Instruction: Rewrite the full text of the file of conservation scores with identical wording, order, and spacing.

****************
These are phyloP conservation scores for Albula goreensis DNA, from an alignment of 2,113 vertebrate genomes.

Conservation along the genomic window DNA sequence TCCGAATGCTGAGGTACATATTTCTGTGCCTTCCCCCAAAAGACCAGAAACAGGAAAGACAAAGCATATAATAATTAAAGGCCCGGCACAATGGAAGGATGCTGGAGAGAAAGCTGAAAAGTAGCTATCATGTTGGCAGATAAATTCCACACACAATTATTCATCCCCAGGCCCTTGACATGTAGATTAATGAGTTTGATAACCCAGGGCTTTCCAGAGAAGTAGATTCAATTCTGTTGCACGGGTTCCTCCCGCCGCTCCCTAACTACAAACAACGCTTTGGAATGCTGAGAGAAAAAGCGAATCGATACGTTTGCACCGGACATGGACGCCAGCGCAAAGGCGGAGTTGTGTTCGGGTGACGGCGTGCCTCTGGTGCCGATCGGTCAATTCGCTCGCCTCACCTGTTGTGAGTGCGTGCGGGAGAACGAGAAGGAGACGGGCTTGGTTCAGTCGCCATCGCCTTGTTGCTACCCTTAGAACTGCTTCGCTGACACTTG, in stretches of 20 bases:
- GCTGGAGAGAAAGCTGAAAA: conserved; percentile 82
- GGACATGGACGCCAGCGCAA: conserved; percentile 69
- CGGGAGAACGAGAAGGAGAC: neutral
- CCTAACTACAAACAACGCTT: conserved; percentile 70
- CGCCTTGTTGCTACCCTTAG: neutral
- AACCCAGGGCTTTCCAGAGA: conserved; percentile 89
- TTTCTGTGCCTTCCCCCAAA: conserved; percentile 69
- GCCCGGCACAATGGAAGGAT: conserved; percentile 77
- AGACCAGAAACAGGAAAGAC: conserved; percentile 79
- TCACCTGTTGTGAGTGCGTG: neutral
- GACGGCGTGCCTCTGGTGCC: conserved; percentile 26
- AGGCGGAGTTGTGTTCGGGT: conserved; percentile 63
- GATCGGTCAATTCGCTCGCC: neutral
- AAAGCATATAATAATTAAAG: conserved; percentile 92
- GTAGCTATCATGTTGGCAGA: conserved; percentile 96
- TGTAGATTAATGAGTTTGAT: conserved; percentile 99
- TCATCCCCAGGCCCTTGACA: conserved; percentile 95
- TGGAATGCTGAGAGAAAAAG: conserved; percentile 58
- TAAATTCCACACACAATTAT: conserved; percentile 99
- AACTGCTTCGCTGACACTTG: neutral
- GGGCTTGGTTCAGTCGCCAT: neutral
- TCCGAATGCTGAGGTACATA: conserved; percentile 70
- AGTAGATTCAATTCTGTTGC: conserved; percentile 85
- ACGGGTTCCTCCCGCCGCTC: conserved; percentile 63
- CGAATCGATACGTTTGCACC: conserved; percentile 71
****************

These are phyloP conservation scores for Albula goreensis DNA, from an alignment of 2,113 vertebrate genomes.

Conservation along the genomic window DNA sequence TCCGAATGCTGAGGTACATATTTCTGTGCCTTCCCCCAAAAGACCAGAAACAGGAAAGACAAAGCATATAATAATTAAAGGCCCGGCACAATGGAAGGATGCTGGAGAGAAAGCTGAAAAGTAGCTATCATGTTGGCAGATAAATTCCACACACAATTATTCATCCCCAGGCCCTTGACATGTAGATTAATGAGTTTGATAACCCAGGGCTTTCCAGAGAAGTAGATTCAATTCTGTTGCACGGGTTCCTCCCGCCGCTCCCTAACTACAAACAACGCTTTGGAATGCTGAGAGAAAAAGCGAATCGATACGTTTGCACCGGACATGGACGCCAGCGCAAAGGCGGAGTTGTGTTCGGGTGACGGCGTGCCTCTGGTGCCGATCGGTCAATTCGCTCGCCTCACCTGTTGTGAGTGCGTGCGGGAGAACGAGAAGGAGACGGGCTTGGTTCAGTCGCCATCGCCTTGTTGCTACCCTTAGAACTGCTTCGCTGACACTTG, in stretches of 20 bases:
- GCTGGAGAGAAAGCTGAAAA: conserved; percentile 82
- GGACATGGACGCCAGCGCAA: conserved; percentile 69
- CGGGAGAACGAGAAGGAGAC: neutral
- CCTAACTACAAACAACGCTT: conserved; percentile 70
- CGCCTTGTTGCTACCCTTAG: neutral
- AACCCAGGGCTTTCCAGAGA: conserved; percentile 89
- TTTCTGTGCCTTCCCCCAAA: conserved; percentile 69
- GCCCGGCACAATGGAAGGAT: conserved; percentile 77
- AGACCAGAAACAGGAAAGAC: conserved; percentile 79
- TCACCTGTTGTGAGTGCGTG: neutral
- GACGGCGTGCCTCTGGTGCC: conserved; percentile 26
- AGGCGGAGTTGTGTTCGGGT: conserved; percentile 63
- GATCGGTCAATTCGCTCGCC: neutral
- AAAGCATATAATAATTAAAG: conserved; percentile 92
- GTAGCTATCATGTTGGCAGA: conserved; percentile 96
- TGTAGATTAATGAGTTTGAT: conserved; percentile 99
- TCATCCCCAGGCCCTTGACA: conserved; percentile 95
- TGGAATGCTGAGAGAAAAAG: conserved; percentile 58
- TAAATTCCACACACAATTAT: conserved; percentile 99
- AACTGCTTCGCTGACACTTG: neutral
- GGGCTTGGTTCAGTCGCCAT: neutral
- TCCGAATGCTGAGGTACATA: conserved; percentile 70
- AGTAGATTCAATTCTGTTGC: conserved; percentile 85
- ACGGGTTCCTCCCGCCGCTC: conserved; percentile 63
- CGAATCGATACGTTTGCACC: conserved; percentile 71